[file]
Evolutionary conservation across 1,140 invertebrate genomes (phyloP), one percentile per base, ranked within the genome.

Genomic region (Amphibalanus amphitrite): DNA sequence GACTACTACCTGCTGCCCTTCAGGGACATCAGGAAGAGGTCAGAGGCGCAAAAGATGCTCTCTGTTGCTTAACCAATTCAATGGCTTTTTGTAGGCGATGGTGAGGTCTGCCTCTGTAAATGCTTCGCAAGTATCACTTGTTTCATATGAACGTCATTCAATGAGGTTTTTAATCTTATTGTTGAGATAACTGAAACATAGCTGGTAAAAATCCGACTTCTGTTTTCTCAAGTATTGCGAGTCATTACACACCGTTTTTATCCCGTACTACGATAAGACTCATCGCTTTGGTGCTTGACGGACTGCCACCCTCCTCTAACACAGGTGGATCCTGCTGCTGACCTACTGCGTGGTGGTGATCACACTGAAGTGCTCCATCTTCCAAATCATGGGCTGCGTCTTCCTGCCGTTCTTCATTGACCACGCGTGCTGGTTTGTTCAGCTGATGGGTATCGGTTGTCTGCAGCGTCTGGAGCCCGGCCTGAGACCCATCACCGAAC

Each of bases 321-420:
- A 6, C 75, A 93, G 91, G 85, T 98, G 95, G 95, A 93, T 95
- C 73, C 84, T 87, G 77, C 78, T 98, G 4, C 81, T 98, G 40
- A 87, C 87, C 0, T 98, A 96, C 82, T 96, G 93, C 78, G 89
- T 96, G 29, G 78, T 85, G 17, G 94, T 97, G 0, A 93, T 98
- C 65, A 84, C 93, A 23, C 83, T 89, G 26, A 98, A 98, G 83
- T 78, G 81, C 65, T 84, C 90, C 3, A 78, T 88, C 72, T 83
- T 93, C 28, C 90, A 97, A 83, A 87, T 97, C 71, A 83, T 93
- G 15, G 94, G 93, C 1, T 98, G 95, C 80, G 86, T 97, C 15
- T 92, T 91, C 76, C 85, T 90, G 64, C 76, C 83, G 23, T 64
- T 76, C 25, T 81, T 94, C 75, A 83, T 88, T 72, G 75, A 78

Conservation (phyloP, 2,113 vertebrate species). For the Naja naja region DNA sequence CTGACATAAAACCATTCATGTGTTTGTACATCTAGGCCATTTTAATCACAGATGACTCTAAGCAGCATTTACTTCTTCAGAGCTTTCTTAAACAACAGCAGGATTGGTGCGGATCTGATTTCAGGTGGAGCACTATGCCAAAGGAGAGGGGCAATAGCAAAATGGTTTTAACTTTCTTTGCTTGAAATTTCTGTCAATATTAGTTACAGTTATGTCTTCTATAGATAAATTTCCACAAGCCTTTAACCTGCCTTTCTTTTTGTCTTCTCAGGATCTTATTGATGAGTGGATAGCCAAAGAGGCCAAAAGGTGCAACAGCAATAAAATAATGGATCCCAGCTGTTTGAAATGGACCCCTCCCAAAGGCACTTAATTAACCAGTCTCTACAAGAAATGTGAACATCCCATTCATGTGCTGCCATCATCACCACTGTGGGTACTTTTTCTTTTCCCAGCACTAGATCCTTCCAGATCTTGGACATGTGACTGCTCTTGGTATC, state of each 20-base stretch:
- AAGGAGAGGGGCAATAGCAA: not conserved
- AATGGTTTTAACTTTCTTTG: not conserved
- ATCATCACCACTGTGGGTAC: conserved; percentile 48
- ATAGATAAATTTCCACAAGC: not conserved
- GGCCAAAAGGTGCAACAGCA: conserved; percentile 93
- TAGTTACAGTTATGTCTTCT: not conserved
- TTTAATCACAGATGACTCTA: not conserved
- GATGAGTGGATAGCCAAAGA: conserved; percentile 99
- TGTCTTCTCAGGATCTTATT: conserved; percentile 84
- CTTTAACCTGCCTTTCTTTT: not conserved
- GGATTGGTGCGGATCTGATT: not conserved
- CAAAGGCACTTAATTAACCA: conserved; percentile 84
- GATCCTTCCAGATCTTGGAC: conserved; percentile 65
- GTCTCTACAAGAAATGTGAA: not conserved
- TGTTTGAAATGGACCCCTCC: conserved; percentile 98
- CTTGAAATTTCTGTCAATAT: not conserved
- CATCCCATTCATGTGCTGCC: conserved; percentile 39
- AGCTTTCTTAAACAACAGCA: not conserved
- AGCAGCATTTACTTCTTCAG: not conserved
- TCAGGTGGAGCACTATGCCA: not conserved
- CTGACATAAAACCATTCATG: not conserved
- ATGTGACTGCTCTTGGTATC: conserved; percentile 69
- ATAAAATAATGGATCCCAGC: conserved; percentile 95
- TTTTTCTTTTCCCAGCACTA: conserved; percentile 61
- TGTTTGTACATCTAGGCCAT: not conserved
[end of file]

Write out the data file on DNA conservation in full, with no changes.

Evolutionary conservation across 1,140 invertebrate genomes (phyloP), one percentile per base, ranked within the genome.

Genomic region (Amphibalanus amphitrite): DNA sequence GACTACTACCTGCTGCCCTTCAGGGACATCAGGAAGAGGTCAGAGGCGCAAAAGATGCTCTCTGTTGCTTAACCAATTCAATGGCTTTTTGTAGGCGATGGTGAGGTCTGCCTCTGTAAATGCTTCGCAAGTATCACTTGTTTCATATGAACGTCATTCAATGAGGTTTTTAATCTTATTGTTGAGATAACTGAAACATAGCTGGTAAAAATCCGACTTCTGTTTTCTCAAGTATTGCGAGTCATTACACACCGTTTTTATCCCGTACTACGATAAGACTCATCGCTTTGGTGCTTGACGGACTGCCACCCTCCTCTAACACAGGTGGATCCTGCTGCTGACCTACTGCGTGGTGGTGATCACACTGAAGTGCTCCATCTTCCAAATCATGGGCTGCGTCTTCCTGCCGTTCTTCATTGACCACGCGTGCTGGTTTGTTCAGCTGATGGGTATCGGTTGTCTGCAGCGTCTGGAGCCCGGCCTGAGACCCATCACCGAAC

Each of bases 321-420:
- A 6, C 75, A 93, G 91, G 85, T 98, G 95, G 95, A 93, T 95
- C 73, C 84, T 87, G 77, C 78, T 98, G 4, C 81, T 98, G 40
- A 87, C 87, C 0, T 98, A 96, C 82, T 96, G 93, C 78, G 89
- T 96, G 29, G 78, T 85, G 17, G 94, T 97, G 0, A 93, T 98
- C 65, A 84, C 93, A 23, C 83, T 89, G 26, A 98, A 98, G 83
- T 78, G 81, C 65, T 84, C 90, C 3, A 78, T 88, C 72, T 83
- T 93, C 28, C 90, A 97, A 83, A 87, T 97, C 71, A 83, T 93
- G 15, G 94, G 93, C 1, T 98, G 95, C 80, G 86, T 97, C 15
- T 92, T 91, C 76, C 85, T 90, G 64, C 76, C 83, G 23, T 64
- T 76, C 25, T 81, T 94, C 75, A 83, T 88, T 72, G 75, A 78

Conservation (phyloP, 2,113 vertebrate species). For the Naja naja region DNA sequence CTGACATAAAACCATTCATGTGTTTGTACATCTAGGCCATTTTAATCACAGATGACTCTAAGCAGCATTTACTTCTTCAGAGCTTTCTTAAACAACAGCAGGATTGGTGCGGATCTGATTTCAGGTGGAGCACTATGCCAAAGGAGAGGGGCAATAGCAAAATGGTTTTAACTTTCTTTGCTTGAAATTTCTGTCAATATTAGTTACAGTTATGTCTTCTATAGATAAATTTCCACAAGCCTTTAACCTGCCTTTCTTTTTGTCTTCTCAGGATCTTATTGATGAGTGGATAGCCAAAGAGGCCAAAAGGTGCAACAGCAATAAAATAATGGATCCCAGCTGTTTGAAATGGACCCCTCCCAAAGGCACTTAATTAACCAGTCTCTACAAGAAATGTGAACATCCCATTCATGTGCTGCCATCATCACCACTGTGGGTACTTTTTCTTTTCCCAGCACTAGATCCTTCCAGATCTTGGACATGTGACTGCTCTTGGTATC, state of each 20-base stretch:
- AAGGAGAGGGGCAATAGCAA: not conserved
- AATGGTTTTAACTTTCTTTG: not conserved
- ATCATCACCACTGTGGGTAC: conserved; percentile 48
- ATAGATAAATTTCCACAAGC: not conserved
- GGCCAAAAGGTGCAACAGCA: conserved; percentile 93
- TAGTTACAGTTATGTCTTCT: not conserved
- TTTAATCACAGATGACTCTA: not conserved
- GATGAGTGGATAGCCAAAGA: conserved; percentile 99
- TGTCTTCTCAGGATCTTATT: conserved; percentile 84
- CTTTAACCTGCCTTTCTTTT: not conserved
- GGATTGGTGCGGATCTGATT: not conserved
- CAAAGGCACTTAATTAACCA: conserved; percentile 84
- GATCCTTCCAGATCTTGGAC: conserved; percentile 65
- GTCTCTACAAGAAATGTGAA: not conserved
- TGTTTGAAATGGACCCCTCC: conserved; percentile 98
- CTTGAAATTTCTGTCAATAT: not conserved
- CATCCCATTCATGTGCTGCC: conserved; percentile 39
- AGCTTTCTTAAACAACAGCA: not conserved
- AGCAGCATTTACTTCTTCAG: not conserved
- TCAGGTGGAGCACTATGCCA: not conserved
- CTGACATAAAACCATTCATG: not conserved
- ATGTGACTGCTCTTGGTATC: conserved; percentile 69
- ATAAAATAATGGATCCCAGC: conserved; percentile 95
- TTTTTCTTTTCCCAGCACTA: conserved; percentile 61
- TGTTTGTACATCTAGGCCAT: not conserved